Aim, by Rebecca Foust
Two Poems, by Karen Paul Holmes
“Put on your winter coat and get a warm blanket,” I told my daughter. “We’re going out to look at Christmas lights.”
You’ve seen them in the deep sleep / of the season: figures sitting in a garden, / light on their faces as you enter.
Whenever someone asks me, “So, what do you do?” I like to say, “I am a crash test dummy tech for the National Highway Traffic Safety folks.”
A dead ringer for Josey. She sneezes as she walks into the pharmacy, and I look up from the newspaper I’m not supposed to be reading.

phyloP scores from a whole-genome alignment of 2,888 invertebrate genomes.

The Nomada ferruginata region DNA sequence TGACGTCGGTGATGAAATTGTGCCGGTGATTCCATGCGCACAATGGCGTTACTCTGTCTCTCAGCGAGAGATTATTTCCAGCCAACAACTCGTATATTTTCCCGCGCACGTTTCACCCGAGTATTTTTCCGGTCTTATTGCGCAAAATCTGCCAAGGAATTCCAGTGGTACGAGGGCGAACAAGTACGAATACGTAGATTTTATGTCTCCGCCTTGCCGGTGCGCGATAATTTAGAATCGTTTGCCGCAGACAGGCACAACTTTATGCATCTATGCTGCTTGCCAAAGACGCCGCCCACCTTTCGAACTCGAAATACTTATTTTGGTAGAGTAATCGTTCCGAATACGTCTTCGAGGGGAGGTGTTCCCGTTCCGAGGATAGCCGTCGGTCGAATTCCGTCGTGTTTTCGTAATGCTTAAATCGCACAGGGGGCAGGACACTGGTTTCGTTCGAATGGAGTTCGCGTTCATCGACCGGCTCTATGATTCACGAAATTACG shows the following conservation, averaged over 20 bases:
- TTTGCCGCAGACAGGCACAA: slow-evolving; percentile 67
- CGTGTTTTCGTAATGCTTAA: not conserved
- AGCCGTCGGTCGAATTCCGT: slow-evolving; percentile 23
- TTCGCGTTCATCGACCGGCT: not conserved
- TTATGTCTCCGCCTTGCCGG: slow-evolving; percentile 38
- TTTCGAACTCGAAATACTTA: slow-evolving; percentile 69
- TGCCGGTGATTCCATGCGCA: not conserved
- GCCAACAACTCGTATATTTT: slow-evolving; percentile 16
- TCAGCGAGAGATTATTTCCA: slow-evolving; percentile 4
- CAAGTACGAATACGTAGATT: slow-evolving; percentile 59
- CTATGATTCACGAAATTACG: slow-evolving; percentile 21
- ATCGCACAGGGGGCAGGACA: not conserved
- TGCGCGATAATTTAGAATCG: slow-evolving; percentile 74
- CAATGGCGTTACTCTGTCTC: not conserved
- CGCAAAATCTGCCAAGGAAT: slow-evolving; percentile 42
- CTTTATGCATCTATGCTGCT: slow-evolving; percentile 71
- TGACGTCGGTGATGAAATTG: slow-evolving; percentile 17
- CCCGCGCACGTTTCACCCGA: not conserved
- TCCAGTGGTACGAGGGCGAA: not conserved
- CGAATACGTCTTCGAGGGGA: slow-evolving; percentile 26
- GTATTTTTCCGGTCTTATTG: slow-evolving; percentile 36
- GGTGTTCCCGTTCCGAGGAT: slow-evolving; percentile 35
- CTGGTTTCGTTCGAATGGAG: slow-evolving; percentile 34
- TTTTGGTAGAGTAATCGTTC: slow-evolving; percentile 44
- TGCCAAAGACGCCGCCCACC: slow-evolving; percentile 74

I never dreamt of you but of your parts: / my flatland home, the mountains my mother loved, / beach where I could look out and see only not-you.
From Hamra to Bliss St, we’ll list the loves we’ve thrown in the sea.
Now that Kate was safely out of the way—silenced permanently in a corner plot with a view of the freeway—the pedigreed vultures swooped in.
The sky shakes us / like a shoe with a stone inside. / Even the smallest stone hurts.
Marylou was breaking it off with the human race once and for all, leaving the whole miserable lot for good, and this time for real.
If I could have a daughter, / it would be my life goal to make sure she never—not in a million years ever— / confused one kind of touch for another.